Rorke's Drift a Pyrrhic (note spelling) victory? Not hardly. 17 killed out of 139. The idea that the braver side always wins is rubbish. Who were braver at Omdurman, Kitchener's army or the Dervishes? Who were braver on Iwo Jima, the Marines or the Japanese defenders? Courage is a very important factor, but technology can produce lopsided results irrespective of the relative bravery of the combatants. It took just as much courage to fly a bomber over Germany in 1941 as in 1945, but in 1941 crews were lucky to deliver their bombload within five miles of the target (frequently they bombed the wrong country, never mind the wrong city). By war's end average targeting error was down to 300 yards, with some specialist units achieving as little as 80 yards. The difference in combat effectiveness was profound, and it was almost wholly due to technology.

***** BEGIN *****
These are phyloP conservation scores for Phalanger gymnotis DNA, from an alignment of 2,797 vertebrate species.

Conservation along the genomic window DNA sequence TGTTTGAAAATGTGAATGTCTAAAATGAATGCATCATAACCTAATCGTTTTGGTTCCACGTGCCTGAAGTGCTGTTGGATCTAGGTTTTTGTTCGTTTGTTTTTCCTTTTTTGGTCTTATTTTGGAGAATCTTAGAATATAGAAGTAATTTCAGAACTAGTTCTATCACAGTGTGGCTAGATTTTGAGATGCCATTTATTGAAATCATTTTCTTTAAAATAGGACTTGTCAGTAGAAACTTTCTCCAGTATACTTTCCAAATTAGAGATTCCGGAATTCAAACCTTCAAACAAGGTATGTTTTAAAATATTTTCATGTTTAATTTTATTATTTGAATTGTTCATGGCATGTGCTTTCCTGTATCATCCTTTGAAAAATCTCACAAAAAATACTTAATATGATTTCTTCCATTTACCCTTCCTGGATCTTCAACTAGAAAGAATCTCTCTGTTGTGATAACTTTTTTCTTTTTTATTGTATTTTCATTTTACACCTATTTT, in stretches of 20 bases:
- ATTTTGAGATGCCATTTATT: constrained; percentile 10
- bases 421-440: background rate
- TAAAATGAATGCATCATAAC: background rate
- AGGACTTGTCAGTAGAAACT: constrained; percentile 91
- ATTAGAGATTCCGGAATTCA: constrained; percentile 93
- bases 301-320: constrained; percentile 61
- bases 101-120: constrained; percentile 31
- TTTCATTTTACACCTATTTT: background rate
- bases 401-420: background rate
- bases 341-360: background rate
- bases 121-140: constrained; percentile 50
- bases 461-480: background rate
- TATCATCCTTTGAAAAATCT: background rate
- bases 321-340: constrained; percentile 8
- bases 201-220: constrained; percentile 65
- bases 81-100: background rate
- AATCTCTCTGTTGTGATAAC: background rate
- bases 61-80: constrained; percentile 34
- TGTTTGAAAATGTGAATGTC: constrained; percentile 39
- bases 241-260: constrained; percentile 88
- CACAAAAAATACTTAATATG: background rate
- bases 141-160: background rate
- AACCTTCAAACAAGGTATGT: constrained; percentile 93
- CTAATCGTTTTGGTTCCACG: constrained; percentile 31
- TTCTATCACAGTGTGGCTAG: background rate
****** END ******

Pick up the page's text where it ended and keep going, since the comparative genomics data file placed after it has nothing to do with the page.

I'm also a bit fed up with the assertion that US troops are mindless undeducated automatons given to panicking and shooting indiscriminately. Nothing could be further from the truth. Their NCOs, in particular, are absolutely excellent, and it is not uncommon to find, say, a SSG with a Bachelor's or even Master's degree.